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Steve Lunetta: Lessons in advanced liberalism

Right Here Right Now

Posted: October 25, 2009 10:48 p.m.
Updated: October 26, 2009 4:55 a.m.
One of my esteemed and talented fellow columnists has taken a sabbatical to spend time learning to be a better business leader. In a recent column, he learned to "be silent and listen."

I couldn't agree more. Liberals should learn to be silent and listen more.

However, in an effort to learn and understand liberals better myself, I enrolled in a seven-week course for advanced liberalism called "The Nancy Pelosi Just Do What I Say (JDWIS) Seminar."

The JDWIS Seminar is held on numerous college campuses throughout the year. In fact, it is held on nearly all college campuses daily since conservative ideas and those who espouse them are rarely allowed to become tenured teachers at these schools. Just look at the University of California system.

My first day started with transportation to the campus. Of course, I could not drive a gas-powered car to the location since that would be considered wasteful. Our travel options were limited to hybrids and public transportation.

Being the independent-minded soul that I am, I opted to ride a bike. That way, I could stick a playing card in the spokes and make lots of noise as I rode to class.

The first day of instruction was probably the hardest. It was filled with numerous contradictions.

Students were told to be free thinkers and think outside the box. But later, we were told that conformance was better and that doing what the government wanted "would be better for us."

We were told liberals could spend tons of public money but also cut our taxes. Massive new government programs would actually save us money since we would be spending money.

Subsequent lessons on different days also brought greater clarity to the liberal thought process.

During the class entitled "You're the Best!" we were told to recognize minor accomplishments as major and ignore major accomplishments that don't fit your way of thinking. Indoctrinate kids early into this paradigm through "self-esteem" programs in schools, instead of lifting up kids who excel in academics, arts and sports.

In the "People Good and Guns Bad" class, we learned the root of all evil is guns. Guns are clearly the cause of all crime and should be banned. Look in any newspaper - stories of bandits, gang shootings, robberies and homicide all routinely involve guns. Take away ammo too - or at least make it extremely difficult to buy. I guess these folks never heard of mail order.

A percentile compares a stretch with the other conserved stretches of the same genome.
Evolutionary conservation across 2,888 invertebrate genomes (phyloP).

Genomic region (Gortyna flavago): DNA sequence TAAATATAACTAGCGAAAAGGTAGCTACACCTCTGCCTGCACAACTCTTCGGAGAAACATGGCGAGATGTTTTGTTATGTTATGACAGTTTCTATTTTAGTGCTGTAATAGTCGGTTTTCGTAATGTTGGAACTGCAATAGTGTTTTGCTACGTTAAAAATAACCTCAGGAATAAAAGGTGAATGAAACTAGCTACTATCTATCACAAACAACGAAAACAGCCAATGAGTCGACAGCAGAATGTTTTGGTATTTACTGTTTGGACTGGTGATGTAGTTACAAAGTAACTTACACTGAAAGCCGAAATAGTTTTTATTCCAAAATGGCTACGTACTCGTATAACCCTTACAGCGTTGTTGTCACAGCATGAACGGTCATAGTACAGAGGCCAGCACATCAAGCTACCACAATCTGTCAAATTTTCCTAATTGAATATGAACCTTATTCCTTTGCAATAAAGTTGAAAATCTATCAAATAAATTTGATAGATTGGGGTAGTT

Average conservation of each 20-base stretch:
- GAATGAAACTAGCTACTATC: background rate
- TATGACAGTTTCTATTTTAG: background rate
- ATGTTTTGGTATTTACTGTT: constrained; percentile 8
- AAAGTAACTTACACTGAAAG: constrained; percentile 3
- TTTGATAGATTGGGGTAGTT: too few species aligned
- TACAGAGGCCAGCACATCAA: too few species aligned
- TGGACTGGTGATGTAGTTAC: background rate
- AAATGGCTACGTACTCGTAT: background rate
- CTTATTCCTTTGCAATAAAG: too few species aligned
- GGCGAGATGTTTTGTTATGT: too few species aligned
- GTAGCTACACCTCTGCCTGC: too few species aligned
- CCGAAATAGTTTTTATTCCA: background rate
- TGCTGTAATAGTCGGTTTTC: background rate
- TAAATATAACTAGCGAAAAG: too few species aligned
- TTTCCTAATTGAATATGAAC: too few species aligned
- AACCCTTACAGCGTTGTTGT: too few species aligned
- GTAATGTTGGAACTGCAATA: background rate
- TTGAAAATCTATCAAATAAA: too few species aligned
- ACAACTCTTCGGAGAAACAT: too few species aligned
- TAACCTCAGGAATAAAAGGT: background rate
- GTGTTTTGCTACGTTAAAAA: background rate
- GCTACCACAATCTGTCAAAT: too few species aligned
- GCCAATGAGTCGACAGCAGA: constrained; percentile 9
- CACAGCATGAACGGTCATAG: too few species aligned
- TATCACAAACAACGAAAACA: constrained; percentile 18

"Manipulating the Media 101" was a fascinating class. If Fox News runs stories that are contradictory to the talking points, give them a label and dismiss them. Of course, use left-leaning media outlets (MSNBC or CNN) to get the liberal viewpoint to the public.

Make sure that facts aren't checked and that the reporters who work on stories are lazy. Excellence in editorializing should be encouraged while boring, shoe-leather stories that report facts are relegated to lower priority or are ignored.

There was also a fun class called "Labor Confusion." The instructor in this class taught us how to get labor unions to align with left-wing ideology by controlling their leadership and ignoring the needs and opinions of the rank-and-file.

This way, no one would realize that labor support of illegal immigration is actually contrary to the best interests of the union membership (larger labor pool, depressed wages).

In "Family Values for the Masses," we learned how liberals convince everyone they support families through entitlement programs and clever marketing. This has been especially effective in the Hispanic community.

Christian values in Hispanic families are far more closely aligned with the Republican party than Democratic. Liberals will struggle mightily with this issue in the coming years as Hispanics realize they have little in common with the left.

In "Smoke and Mirrors for the State," the class was taught how to remain in power in state government even though their rule has been largely incompetent and potentially disastrous. Through gerrymandered safe voting districts and large donations from organized labor, power can be maintained with little risk of significant change.

The JDWIS Seminar was concluded with all of the students in the same auditorium. We chanted the mantra "just stop thinking" and tightly clutched our freshly printed copies of "Das Kapital." The speaker then told us a key life lesson that all liberals should remember: "When everything else fails, go on Letterman."

When I got home, I kissed my wife and kids, petted the dog and turned on Mark Levine. Whew. Just in time.

Steve Lunetta is a Santa Clarita resident. His column reflects his own views and not necessarily those of The Signal. "Right About Now" appears Mondays in The Signal


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